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Will Sea Level Rise Make the Final Debate?

The views expressed are those of the author and are not necessarily those of Scientific American.


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Tonight, President Obama and Governor Romney will step onto the stage at Lynn University in Boca Raton, Florida, for their final debate. Familiar topics, such as boosting the economy, healthcare reform and the role of government, are likely to be wrangled over. To a lesser extent, so too will the path to energy independence, albeit without the mention of climate change.

This would go differently if the 120 plus city and county officials and scientists in Florida who recently penned a letter to the presidential candidates about rising sea levels have a say in the matter. Should their letter be acknowledged, the debate would spotlight the hot potato topic of climate change, its related effects, and how the two candidates would help Florida and other states handle its hazards.

A soggy pathway leading to a home in the Las Olas Isles are of Fort Lauderdale during a high tide event in the middle of October 2012. Photo credit: Paul Krashefski, Broward County Natural Resources Planning and Management

“Florida is ground zero when it comes to sea level rise, and I don’t think there’s any bigger ground zero than Broward County,” said Broward County Vice Mayor Kristin Jacobs, one letter signer who asserts that climate change is not a partisan issue, but one of resilience and adaptation.

“Saltwater intrusion is marching scarily inward here in Southeast Florida,” continued Jacobs. “We’re losing coastline, and seawater is coming up through the river and canal systems during high and super high tides flooding the streets and neighborhoods.”

Broward County is not alone in this regard. The residents in three other neighboring counties – Miami-Dade, Monroe and Palm Beach – are also experiencing the flooding, rusting, erosion and water pooling that occurs when sea water gets trapped inland due to flooded drainage pipes, or when the gravity fed canal system becomes inundated with sea water and has to be temporarily closed.

About 30 percent of Florida’s entire population lives in these four counties, which face millions of dollars of infrastructure costs if these problems are to be addressed. One example of the huge cost of mitigation is in Miami Beach, which may undertake a $206 million overhaul of its drainage system. Meanwhile, the South Florida Water Management District is considering rebuilding new pumping stations for its canal system at the price of $70 million per station.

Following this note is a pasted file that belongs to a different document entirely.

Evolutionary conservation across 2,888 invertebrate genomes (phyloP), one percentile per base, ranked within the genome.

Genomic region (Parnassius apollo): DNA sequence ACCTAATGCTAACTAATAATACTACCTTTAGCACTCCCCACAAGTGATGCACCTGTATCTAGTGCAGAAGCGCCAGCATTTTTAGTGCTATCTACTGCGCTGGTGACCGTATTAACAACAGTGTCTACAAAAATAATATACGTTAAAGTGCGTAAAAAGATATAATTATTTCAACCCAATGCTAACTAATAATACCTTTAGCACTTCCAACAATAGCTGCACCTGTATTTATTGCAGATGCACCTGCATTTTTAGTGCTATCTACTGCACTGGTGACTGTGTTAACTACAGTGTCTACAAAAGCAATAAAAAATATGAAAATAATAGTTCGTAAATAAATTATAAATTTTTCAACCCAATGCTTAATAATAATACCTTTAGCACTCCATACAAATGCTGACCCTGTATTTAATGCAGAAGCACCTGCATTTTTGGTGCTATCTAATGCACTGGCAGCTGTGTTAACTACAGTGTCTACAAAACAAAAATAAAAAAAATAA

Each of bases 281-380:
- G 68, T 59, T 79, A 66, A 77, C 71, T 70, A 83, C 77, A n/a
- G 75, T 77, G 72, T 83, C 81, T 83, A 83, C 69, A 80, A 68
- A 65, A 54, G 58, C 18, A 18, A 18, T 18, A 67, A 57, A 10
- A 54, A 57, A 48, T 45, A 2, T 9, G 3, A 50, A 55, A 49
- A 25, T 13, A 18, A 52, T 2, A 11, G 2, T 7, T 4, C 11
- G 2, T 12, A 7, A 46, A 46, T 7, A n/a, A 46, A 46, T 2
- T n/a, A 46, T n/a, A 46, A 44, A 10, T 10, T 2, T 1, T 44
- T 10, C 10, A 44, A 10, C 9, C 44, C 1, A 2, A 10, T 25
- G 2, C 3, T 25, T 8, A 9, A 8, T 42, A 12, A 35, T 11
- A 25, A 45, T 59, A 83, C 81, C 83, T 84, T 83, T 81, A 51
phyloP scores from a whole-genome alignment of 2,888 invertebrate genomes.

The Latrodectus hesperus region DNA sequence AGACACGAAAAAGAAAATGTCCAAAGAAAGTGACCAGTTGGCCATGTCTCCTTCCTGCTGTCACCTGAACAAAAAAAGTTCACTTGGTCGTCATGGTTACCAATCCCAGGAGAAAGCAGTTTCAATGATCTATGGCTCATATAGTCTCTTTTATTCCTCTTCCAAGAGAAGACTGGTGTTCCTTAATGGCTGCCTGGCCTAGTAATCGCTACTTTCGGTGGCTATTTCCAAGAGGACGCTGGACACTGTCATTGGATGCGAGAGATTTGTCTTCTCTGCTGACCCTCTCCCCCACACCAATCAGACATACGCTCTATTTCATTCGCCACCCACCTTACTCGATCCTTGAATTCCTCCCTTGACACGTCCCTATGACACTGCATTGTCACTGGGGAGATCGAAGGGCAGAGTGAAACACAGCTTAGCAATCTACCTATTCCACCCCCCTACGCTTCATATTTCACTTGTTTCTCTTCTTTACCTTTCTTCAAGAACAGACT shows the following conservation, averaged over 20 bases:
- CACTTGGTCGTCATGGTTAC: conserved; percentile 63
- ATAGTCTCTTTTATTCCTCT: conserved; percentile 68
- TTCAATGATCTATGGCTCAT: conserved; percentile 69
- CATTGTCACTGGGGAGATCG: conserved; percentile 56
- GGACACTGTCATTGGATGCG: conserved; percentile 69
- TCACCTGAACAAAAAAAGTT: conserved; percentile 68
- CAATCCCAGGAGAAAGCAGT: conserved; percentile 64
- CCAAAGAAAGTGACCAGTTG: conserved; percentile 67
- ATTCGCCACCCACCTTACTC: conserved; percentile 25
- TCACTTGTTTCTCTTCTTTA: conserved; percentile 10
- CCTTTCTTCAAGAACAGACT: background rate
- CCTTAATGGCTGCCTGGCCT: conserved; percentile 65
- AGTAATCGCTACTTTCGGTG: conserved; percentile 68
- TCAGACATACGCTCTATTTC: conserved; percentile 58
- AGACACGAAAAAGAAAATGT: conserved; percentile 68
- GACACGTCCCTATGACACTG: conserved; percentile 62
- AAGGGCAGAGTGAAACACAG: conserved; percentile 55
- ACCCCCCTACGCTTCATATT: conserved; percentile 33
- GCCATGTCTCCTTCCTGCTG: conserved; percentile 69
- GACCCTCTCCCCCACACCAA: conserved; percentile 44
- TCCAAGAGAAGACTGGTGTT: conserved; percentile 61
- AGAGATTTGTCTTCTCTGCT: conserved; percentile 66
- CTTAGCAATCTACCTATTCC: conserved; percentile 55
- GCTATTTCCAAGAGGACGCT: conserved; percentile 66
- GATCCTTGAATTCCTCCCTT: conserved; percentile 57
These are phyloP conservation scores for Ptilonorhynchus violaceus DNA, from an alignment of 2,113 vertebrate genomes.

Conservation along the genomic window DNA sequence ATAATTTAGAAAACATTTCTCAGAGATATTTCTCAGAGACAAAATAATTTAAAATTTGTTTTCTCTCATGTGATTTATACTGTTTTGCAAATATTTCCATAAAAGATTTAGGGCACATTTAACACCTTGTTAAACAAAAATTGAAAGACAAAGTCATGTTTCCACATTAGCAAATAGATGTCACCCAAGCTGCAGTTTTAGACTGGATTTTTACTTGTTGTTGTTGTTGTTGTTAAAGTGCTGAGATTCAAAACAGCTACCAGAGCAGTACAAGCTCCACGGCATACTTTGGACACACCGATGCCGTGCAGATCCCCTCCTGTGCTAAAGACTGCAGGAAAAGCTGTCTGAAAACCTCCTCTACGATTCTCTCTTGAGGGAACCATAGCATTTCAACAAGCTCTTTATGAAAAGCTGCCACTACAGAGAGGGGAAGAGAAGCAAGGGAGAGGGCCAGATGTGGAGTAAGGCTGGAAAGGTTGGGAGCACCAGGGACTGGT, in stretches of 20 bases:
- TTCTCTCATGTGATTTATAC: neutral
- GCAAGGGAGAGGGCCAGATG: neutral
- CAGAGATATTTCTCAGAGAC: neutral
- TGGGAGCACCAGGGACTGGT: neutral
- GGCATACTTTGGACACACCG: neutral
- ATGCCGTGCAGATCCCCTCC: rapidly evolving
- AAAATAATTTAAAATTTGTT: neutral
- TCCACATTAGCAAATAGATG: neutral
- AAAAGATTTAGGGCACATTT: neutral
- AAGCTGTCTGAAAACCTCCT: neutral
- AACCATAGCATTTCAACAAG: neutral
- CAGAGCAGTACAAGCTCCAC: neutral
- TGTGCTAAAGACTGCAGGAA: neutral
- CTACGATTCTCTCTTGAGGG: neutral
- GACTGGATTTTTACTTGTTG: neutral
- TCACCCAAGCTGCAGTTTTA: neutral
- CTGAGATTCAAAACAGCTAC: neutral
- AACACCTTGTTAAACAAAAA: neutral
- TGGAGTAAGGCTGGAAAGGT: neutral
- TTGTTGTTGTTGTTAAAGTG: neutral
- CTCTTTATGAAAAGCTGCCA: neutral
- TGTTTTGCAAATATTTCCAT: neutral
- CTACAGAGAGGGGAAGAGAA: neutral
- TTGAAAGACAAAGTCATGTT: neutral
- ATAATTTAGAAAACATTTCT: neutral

“There are investments that can be made today for situations that we know will be exacerbated in the future,” said Jennifer Jurado, Director of Natural Resources, Planning and Management Division, Broward County. “Sea level rise has always been an issue, but it’s the severity of events that’s the growing circumstance.”

Jurado notes that the costs are well beyond the capacity of any of these communities and, therefore, need collaboration from local governments as well as the support of federal agencies in terms of planning and advancing the investments needed. Even so, it’s undecided who’ll for these updates to infrastructure.

Over the last 100 years, sea level has already risen about 8 inches along Florida’s coastline. At this rate, sea level rise is projected to increase 50 percent by 2060, according to the U.S. Army Corps of Engineers.

Florida map shows where the letter signers are located and how projected sea level rise in 2060 will affect the coastline. Picture credit: Union of Concerned Scientists

The perimeter of Florida is starting to feel the effects. According to the press release by the Union of Concerned Scientists, which helped draft the letter, Sanibel Island’s fresh water marshes are in danger of salt intrusion, hardwood forests near Tampa Bay are becoming salty marshes, while drinking water sources around Tampa Bay and Peace River are also facing the ever creeping salty water.

“Florida is ground zero for sea level rise and it’s going to happen all over the country, and its the cities that are feeling the affect,” said Lisa Neurenberger, a spokesperson for the Union of Concerned Scientists. “We’re hoping that the letter fosters more conversation about what cities are having to deal with when it comes to sea level rise.”

Obama, Romney, any comments? You have two minutes.

(At the time this piece was published, the Obama Campaign responded saying the letter was being passed to their policy team. The Romney Campaign has yet to say respond.)

Robynne Boyd About the Author: Robynne Boyd began writing about people and the planet when living barefoot and by campfire on the North Shore of Kauai, Hawaii. Over a decade later and now fully dependent on electricity, she continues this work as an editor for IISD Reporting Services. When not in search of misplaced commas and terser prose, Robynne writes about environment and energy. She lives in Atlanta, Georgia.

The views expressed are those of the author and are not necessarily those of Scientific American.





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